Written about 5th century BCE, Jonah is one of the Twelve Prophets in
the Bible. Jonah can be read as a
humorous satire or allegory, atypical of the prophetic books. A prophet, such as
Isaiah or Elijah, acts as a mediator between man and God, often receiving
divine revelation through dreams or visions. In contrast, Jonah has no
visionary experience and runs away from
Joppa upon receiving a simple directive to go to Ninevah to preach repentance
to the people. In comparison to the great biblical prophets, Jonah has no moral
courage. He lacks guts. Elijah confronts
angry kings, survives banishment and lives in a cave while fed by a
raven. Elijah stands apart from society and willingly undergoes hardship to
avert society and governments from ultimate self-destruction. Jonah, though, is
self-centered. He cares for his own skin. He has little or no interest in the
plight of those around him. Jonah seeks to escape rather than serve God.
In the prophetic books, much of the text is dedicated to
divine warnings, instructions or visions; but in Jonah there is almost none
outside of the initial instruction to preach redemption at Ninevah. Moreover, Jonah only unwillingly does his
task under forces of natural coercion.
In trying to escape the mandate, Jonah jumps the first ship out of Joppa
to Tarshish, going in the opposite direction of his assigned destination.
Commentators point out that Tarshish symbolically stands for the end of the
world, possibly the Tarsus region
in Turkey or
Tartessus in Spain.
In all, Jonah is an anti-prophet. He has no moral courage, no burden of
conscience toward society and behaves in a cowardly manner; his single
overbearing interest is in his own personal welfare.
Because Jonah is
an allegorical book, interpretation is gained through the exposition of symbols and
metaphors. Jonah goes down to the harbor; he goes down into the hull of the
ship and he goes down into the belly of the monster and finally he goes down to
the bottom of the sea, starkly contrasting
with the ascension to the place of sacrifice and worship that is repeated in Jewish ritual
and antithetical to the soul's journey of ascension toward God. King David
calls, "Who may ascend the mountain of the Lord? Who may stand in his holy
place?" (Ps 24:1) The answer is obvious: not Jonah. Jonah seeks refuge in the infernal regions,
rather than the heavens.
Jonah sleeps in the hull of the boat, unaware of the impending dangers he imposes upon the sailors. Although he tells them to
cast him overboard, it is not a heroic act of self-sacrifice. If he remained on
the ship, it would sink with everyone aboard. It is the final recourse. Quite
possibly, the angry sailors would throw him overboard anyway as he was the only
one not sane enough to pray.
Jonah arrives in Ninevah, but he shows no compassion for the
people. He does his duty of preaching under duress after the harrowing
experience of being in the belly of a monster at the bottom of the sea. He is
angry when the inhabitants of Ninevah repent. Instead he grieves over the vine
that offered him shelter. The JPS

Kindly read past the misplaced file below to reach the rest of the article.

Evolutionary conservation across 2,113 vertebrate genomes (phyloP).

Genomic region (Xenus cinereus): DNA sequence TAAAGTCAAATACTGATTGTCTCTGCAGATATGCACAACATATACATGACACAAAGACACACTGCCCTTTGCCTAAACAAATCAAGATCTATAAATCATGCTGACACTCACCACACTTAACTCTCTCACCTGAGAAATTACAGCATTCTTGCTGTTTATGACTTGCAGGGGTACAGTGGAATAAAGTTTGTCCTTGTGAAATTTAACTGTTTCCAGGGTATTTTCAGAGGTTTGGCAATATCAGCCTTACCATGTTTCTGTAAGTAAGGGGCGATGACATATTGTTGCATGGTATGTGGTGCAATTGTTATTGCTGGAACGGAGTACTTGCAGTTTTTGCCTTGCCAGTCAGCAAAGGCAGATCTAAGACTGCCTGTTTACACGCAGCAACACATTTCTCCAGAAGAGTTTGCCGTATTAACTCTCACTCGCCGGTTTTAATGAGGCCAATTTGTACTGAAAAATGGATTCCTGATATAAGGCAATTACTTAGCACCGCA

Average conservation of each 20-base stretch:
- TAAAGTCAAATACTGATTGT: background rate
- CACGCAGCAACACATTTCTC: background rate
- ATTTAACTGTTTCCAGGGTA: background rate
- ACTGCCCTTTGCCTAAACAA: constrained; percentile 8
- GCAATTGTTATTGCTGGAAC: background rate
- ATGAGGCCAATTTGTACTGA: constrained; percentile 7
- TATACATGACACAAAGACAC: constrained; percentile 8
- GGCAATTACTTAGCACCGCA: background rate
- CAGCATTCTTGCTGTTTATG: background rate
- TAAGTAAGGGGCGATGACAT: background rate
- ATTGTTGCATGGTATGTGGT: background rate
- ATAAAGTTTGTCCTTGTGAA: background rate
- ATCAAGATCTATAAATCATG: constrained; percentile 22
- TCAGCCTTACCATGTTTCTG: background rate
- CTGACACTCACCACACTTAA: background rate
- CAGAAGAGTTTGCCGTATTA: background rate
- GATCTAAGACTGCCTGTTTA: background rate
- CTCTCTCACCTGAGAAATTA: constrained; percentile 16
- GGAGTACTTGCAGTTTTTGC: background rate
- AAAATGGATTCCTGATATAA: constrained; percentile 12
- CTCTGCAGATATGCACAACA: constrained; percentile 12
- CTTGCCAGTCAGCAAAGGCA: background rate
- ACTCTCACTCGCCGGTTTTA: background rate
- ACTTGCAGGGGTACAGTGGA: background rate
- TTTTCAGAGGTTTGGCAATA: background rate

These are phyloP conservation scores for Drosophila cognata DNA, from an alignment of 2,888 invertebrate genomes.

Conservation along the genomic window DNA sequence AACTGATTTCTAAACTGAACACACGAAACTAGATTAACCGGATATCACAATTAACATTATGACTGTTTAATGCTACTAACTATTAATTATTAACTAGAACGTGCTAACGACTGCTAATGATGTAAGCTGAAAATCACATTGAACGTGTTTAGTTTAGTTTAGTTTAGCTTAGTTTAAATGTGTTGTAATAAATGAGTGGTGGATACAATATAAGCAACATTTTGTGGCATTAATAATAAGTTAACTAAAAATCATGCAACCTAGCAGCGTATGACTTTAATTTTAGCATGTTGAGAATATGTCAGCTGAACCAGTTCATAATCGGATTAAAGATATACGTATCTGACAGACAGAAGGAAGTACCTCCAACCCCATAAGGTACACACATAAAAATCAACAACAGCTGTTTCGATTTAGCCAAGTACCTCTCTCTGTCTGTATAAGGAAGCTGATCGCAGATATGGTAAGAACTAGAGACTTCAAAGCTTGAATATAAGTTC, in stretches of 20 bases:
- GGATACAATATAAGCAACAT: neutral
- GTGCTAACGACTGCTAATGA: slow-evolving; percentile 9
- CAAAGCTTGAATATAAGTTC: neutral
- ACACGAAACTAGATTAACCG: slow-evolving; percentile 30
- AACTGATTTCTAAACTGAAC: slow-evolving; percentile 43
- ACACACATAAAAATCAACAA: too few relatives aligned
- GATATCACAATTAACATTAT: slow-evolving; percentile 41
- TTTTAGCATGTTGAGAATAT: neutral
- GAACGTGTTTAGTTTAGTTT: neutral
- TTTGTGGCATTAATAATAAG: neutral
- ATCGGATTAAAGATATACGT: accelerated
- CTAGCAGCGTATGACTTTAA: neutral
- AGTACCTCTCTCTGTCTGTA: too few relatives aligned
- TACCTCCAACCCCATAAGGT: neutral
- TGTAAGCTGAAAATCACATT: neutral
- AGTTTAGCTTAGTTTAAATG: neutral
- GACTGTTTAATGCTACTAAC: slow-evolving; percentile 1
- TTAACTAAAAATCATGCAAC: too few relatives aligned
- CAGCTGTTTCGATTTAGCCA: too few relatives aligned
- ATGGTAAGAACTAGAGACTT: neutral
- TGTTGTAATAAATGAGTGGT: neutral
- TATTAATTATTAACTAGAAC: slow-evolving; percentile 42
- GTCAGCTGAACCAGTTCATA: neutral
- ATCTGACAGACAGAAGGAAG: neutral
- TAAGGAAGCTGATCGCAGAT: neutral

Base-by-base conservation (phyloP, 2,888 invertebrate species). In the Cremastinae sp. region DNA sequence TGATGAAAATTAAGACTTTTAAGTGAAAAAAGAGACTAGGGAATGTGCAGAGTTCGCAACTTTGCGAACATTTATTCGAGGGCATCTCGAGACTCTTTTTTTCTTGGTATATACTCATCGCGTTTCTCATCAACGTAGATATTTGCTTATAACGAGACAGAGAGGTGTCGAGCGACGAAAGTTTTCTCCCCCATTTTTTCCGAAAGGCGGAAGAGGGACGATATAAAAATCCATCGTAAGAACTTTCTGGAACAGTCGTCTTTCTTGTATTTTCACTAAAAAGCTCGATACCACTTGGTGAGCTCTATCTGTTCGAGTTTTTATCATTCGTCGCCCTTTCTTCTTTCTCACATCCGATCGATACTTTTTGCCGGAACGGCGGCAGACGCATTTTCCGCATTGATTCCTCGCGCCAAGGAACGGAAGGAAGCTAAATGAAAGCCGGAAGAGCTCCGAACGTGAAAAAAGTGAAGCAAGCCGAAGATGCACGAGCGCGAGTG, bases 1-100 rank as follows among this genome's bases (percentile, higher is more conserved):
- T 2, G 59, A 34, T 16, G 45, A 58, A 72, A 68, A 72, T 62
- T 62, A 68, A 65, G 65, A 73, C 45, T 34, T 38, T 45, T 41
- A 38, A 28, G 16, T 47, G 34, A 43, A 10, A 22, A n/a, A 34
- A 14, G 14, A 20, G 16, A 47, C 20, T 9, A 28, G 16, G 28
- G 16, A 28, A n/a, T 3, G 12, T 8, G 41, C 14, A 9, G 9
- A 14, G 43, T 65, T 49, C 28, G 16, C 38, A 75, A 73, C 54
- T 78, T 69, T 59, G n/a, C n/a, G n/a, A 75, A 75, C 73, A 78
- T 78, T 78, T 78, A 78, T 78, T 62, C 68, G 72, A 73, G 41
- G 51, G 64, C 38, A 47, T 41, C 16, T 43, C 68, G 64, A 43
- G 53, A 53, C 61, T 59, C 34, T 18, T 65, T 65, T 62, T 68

translation identifies it as the ricinus
or castor oil plant which provides a deadly toxin, ricin, but commonly used in
medicines. Jonah, is not only blind, but deaf, to the plight of the people and
his own state of existence. He has no insight into metaphor and no ability for
the interpretation of natural phenomena. He cannot see that his existence is
as dependent upon the mercy of God as the those around him. He does not recognize
that he has been living in the shelter of a potentially deadly situation. He
does not comprehend that the same thing which can kill, can also bring life. He
is clueless to divine interpretation.
Ninevah, alludes to the story of Noah's survival of the Flood (Genesis 6-10).
Ninevah was built by Cush, the son of
Ham. Ham was the accursed son ofNoah who uncovered his father's
nakedness. Noah cursed Ham and all of his descendents to be slaves of his
brothers, damned forever as inferior. Jonah's preaches redemption, but Jonah is
unpersuaded by his own message. He resents his mission. Even the flocks and
herds don sackcloth and ashes to be redeemed, but Jonah has no compassion for
the city. He doesn't get the message.
Jonah retains a
significan position in the Jewish liturgy as it is read on the afternoon of Yom
Kippur, the Day of Atonement, calling each person to account for himself to
return to God. The book is highly allegorical, using intricate figurative
language which makes English translation difficult. Translation of metaphor and
poetry is at best inept, but Jonah is imbued with complex rhetorical figures and a continual
source of inspiration and interpretation by Jewish comentators. Redemption for
the accursed is through God's mercy and compassion for all people.
Jonah does not share
equal status in the Christian tradition. Frequently, it is brushed aside as a prefigurement of the crucifixion and resurrection of Jesus. Jonah
is used as a moral tale, demonstrating the futility to escape from God.
Often, Jonah serves as a vehicle for
fervent sermons warning of damnation or for proselytizing. The multitude of
deeper interpretations are lost. Jonah is often remembered as the first mythic
As Jonah is
allegorical and heavily dependent on symbolic language, translations are
significant. If it is not possible to read the Hebrew text, both the critical
editions of Septuagint and Vulgate are better vehicles for critical study due
to the complex nature of classical languages.
For English translation, the King James and Jewish Publication Society
translations are both recommended. The Oxford Study Bible uses the Jewish
Publication Society translation with commentary within the margins.